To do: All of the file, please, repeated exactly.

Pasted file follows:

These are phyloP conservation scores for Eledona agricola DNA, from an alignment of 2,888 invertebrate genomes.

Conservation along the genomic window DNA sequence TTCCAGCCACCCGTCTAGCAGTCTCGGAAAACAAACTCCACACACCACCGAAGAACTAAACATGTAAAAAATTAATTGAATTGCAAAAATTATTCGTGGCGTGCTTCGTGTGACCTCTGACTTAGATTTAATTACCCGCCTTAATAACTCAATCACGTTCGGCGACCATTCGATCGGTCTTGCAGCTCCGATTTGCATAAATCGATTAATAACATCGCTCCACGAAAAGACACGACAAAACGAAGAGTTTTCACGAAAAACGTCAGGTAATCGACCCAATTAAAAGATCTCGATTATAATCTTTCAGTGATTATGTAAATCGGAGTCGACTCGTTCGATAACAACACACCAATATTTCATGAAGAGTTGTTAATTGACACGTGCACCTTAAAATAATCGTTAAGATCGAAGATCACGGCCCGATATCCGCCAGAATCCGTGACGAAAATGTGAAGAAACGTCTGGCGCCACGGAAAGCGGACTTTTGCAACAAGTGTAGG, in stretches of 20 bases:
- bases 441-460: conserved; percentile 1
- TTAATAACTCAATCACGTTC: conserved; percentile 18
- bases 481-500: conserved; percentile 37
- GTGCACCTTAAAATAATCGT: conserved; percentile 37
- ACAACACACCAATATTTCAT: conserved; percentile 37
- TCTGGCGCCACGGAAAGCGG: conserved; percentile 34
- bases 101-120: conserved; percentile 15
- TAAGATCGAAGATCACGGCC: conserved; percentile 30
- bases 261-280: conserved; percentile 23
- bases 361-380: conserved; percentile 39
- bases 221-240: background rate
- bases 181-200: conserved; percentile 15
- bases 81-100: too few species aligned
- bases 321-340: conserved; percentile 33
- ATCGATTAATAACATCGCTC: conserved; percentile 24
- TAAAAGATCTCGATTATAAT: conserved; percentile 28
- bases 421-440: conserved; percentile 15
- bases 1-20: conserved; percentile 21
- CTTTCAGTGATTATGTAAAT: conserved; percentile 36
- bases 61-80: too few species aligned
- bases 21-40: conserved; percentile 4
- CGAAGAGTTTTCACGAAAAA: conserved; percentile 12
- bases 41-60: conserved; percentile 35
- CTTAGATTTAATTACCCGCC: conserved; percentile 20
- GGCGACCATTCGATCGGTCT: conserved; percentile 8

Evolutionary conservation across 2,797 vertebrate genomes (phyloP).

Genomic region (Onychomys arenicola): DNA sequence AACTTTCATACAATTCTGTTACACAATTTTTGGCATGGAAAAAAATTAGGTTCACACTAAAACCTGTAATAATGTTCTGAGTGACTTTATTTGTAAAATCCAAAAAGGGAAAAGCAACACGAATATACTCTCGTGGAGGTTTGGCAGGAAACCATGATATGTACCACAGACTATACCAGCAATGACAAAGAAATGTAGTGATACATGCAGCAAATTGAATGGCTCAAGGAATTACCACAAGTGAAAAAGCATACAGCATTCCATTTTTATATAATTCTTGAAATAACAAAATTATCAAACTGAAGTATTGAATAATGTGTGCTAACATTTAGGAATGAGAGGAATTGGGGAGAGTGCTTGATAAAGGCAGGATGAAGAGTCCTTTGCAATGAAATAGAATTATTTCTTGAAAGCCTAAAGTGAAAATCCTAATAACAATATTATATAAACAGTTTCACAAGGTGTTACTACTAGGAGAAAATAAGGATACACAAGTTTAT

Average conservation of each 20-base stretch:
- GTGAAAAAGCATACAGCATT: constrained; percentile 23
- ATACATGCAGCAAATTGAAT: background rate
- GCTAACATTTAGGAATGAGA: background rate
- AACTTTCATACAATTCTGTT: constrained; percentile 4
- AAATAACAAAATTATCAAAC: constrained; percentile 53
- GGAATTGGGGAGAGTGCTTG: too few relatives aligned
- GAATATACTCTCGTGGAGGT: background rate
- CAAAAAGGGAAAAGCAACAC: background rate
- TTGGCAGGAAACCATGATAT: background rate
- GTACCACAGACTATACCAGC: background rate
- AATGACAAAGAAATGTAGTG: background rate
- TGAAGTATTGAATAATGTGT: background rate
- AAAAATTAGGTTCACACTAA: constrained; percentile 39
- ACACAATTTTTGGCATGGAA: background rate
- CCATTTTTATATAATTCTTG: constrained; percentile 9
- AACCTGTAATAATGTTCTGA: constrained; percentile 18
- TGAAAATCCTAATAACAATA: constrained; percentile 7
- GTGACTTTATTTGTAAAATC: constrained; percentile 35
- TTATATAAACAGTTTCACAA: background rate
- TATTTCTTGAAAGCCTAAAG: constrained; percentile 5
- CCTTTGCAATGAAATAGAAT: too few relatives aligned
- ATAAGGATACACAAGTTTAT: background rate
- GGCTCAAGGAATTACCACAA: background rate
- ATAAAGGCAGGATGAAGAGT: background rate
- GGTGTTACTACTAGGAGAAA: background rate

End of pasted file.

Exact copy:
These are phyloP conservation scores for Eledona agricola DNA, from an alignment of 2,888 invertebrate genomes.

Conservation along the genomic window DNA sequence TTCCAGCCACCCGTCTAGCAGTCTCGGAAAACAAACTCCACACACCACCGAAGAACTAAACATGTAAAAAATTAATTGAATTGCAAAAATTATTCGTGGCGTGCTTCGTGTGACCTCTGACTTAGATTTAATTACCCGCCTTAATAACTCAATCACGTTCGGCGACCATTCGATCGGTCTTGCAGCTCCGATTTGCATAAATCGATTAATAACATCGCTCCACGAAAAGACACGACAAAACGAAGAGTTTTCACGAAAAACGTCAGGTAATCGACCCAATTAAAAGATCTCGATTATAATCTTTCAGTGATTATGTAAATCGGAGTCGACTCGTTCGATAACAACACACCAATATTTCATGAAGAGTTGTTAATTGACACGTGCACCTTAAAATAATCGTTAAGATCGAAGATCACGGCCCGATATCCGCCAGAATCCGTGACGAAAATGTGAAGAAACGTCTGGCGCCACGGAAAGCGGACTTTTGCAACAAGTGTAGG, in stretches of 20 bases:
- bases 441-460: conserved; percentile 1
- TTAATAACTCAATCACGTTC: conserved; percentile 18
- bases 481-500: conserved; percentile 37
- GTGCACCTTAAAATAATCGT: conserved; percentile 37
- ACAACACACCAATATTTCAT: conserved; percentile 37
- TCTGGCGCCACGGAAAGCGG: conserved; percentile 34
- bases 101-120: conserved; percentile 15
- TAAGATCGAAGATCACGGCC: conserved; percentile 30
- bases 261-280: conserved; percentile 23
- bases 361-380: conserved; percentile 39
- bases 221-240: background rate
- bases 181-200: conserved; percentile 15
- bases 81-100: too few species aligned
- bases 321-340: conserved; percentile 33
- ATCGATTAATAACATCGCTC: conserved; percentile 24
- TAAAAGATCTCGATTATAAT: conserved; percentile 28
- bases 421-440: conserved; percentile 15
- bases 1-20: conserved; percentile 21
- CTTTCAGTGATTATGTAAAT: conserved; percentile 36
- bases 61-80: too few species aligned
- bases 21-40: conserved; percentile 4
- CGAAGAGTTTTCACGAAAAA: conserved; percentile 12
- bases 41-60: conserved; percentile 35
- CTTAGATTTAATTACCCGCC: conserved; percentile 20
- GGCGACCATTCGATCGGTCT: conserved; percentile 8

Evolutionary conservation across 2,797 vertebrate genomes (phyloP).

Genomic region (Onychomys arenicola): DNA sequence AACTTTCATACAATTCTGTTACACAATTTTTGGCATGGAAAAAAATTAGGTTCACACTAAAACCTGTAATAATGTTCTGAGTGACTTTATTTGTAAAATCCAAAAAGGGAAAAGCAACACGAATATACTCTCGTGGAGGTTTGGCAGGAAACCATGATATGTACCACAGACTATACCAGCAATGACAAAGAAATGTAGTGATACATGCAGCAAATTGAATGGCTCAAGGAATTACCACAAGTGAAAAAGCATACAGCATTCCATTTTTATATAATTCTTGAAATAACAAAATTATCAAACTGAAGTATTGAATAATGTGTGCTAACATTTAGGAATGAGAGGAATTGGGGAGAGTGCTTGATAAAGGCAGGATGAAGAGTCCTTTGCAATGAAATAGAATTATTTCTTGAAAGCCTAAAGTGAAAATCCTAATAACAATATTATATAAACAGTTTCACAAGGTGTTACTACTAGGAGAAAATAAGGATACACAAGTTTAT

Average conservation of each 20-base stretch:
- GTGAAAAAGCATACAGCATT: constrained; percentile 23
- ATACATGCAGCAAATTGAAT: background rate
- GCTAACATTTAGGAATGAGA: background rate
- AACTTTCATACAATTCTGTT: constrained; percentile 4
- AAATAACAAAATTATCAAAC: constrained; percentile 53
- GGAATTGGGGAGAGTGCTTG: too few relatives aligned
- GAATATACTCTCGTGGAGGT: background rate
- CAAAAAGGGAAAAGCAACAC: background rate
- TTGGCAGGAAACCATGATAT: background rate
- GTACCACAGACTATACCAGC: background rate
- AATGACAAAGAAATGTAGTG: background rate
- TGAAGTATTGAATAATGTGT: background rate
- AAAAATTAGGTTCACACTAA: constrained; percentile 39
- ACACAATTTTTGGCATGGAA: background rate
- CCATTTTTATATAATTCTTG: constrained; percentile 9
- AACCTGTAATAATGTTCTGA: constrained; percentile 18
- TGAAAATCCTAATAACAATA: constrained; percentile 7
- GTGACTTTATTTGTAAAATC: constrained; percentile 35
- TTATATAAACAGTTTCACAA: background rate
- TATTTCTTGAAAGCCTAAAG: constrained; percentile 5
- CCTTTGCAATGAAATAGAAT: too few relatives aligned
- ATAAGGATACACAAGTTTAT: background rate
- GGCTCAAGGAATTACCACAA: background rate
- ATAAAGGCAGGATGAAGAGT: background rate
- GGTGTTACTACTAGGAGAAA: background rate